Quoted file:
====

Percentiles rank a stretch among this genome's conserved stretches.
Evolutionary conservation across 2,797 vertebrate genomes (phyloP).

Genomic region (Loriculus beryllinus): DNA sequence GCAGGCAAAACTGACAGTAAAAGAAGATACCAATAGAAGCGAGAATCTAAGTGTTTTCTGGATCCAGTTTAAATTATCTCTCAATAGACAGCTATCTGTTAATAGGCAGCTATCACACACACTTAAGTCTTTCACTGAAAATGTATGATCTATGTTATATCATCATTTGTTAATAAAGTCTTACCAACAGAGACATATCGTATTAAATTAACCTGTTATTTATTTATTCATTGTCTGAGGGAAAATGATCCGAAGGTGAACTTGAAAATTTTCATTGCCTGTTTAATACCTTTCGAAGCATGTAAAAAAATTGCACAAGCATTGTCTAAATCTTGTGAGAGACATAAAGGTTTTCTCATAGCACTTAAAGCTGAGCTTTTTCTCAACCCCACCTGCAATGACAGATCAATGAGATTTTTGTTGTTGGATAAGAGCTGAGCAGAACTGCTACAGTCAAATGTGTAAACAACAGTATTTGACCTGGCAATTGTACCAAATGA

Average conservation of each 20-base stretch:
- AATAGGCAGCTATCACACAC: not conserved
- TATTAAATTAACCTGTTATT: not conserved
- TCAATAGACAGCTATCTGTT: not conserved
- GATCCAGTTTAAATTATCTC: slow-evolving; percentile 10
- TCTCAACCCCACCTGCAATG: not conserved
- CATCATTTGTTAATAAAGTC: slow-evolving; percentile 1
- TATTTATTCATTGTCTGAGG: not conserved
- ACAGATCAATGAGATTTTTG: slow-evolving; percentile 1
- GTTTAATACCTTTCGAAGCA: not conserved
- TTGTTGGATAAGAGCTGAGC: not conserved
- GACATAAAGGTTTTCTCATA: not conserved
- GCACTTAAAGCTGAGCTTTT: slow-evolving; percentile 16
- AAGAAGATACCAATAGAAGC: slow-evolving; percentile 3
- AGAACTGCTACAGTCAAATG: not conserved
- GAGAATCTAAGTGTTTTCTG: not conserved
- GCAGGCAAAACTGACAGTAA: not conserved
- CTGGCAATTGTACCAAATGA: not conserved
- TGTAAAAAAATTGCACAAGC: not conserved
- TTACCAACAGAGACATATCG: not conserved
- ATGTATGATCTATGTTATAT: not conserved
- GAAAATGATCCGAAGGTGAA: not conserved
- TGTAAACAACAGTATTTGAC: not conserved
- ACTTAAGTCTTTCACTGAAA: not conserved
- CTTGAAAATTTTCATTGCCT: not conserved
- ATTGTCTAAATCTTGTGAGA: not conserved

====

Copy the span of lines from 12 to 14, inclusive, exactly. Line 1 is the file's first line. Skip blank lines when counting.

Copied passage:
- ACAGATCAATGAGATTTTTG: slow-evolving; percentile 1
- GTTTAATACCTTTCGAAGCA: not conserved
- TTGTTGGATAAGAGCTGAGC: not conserved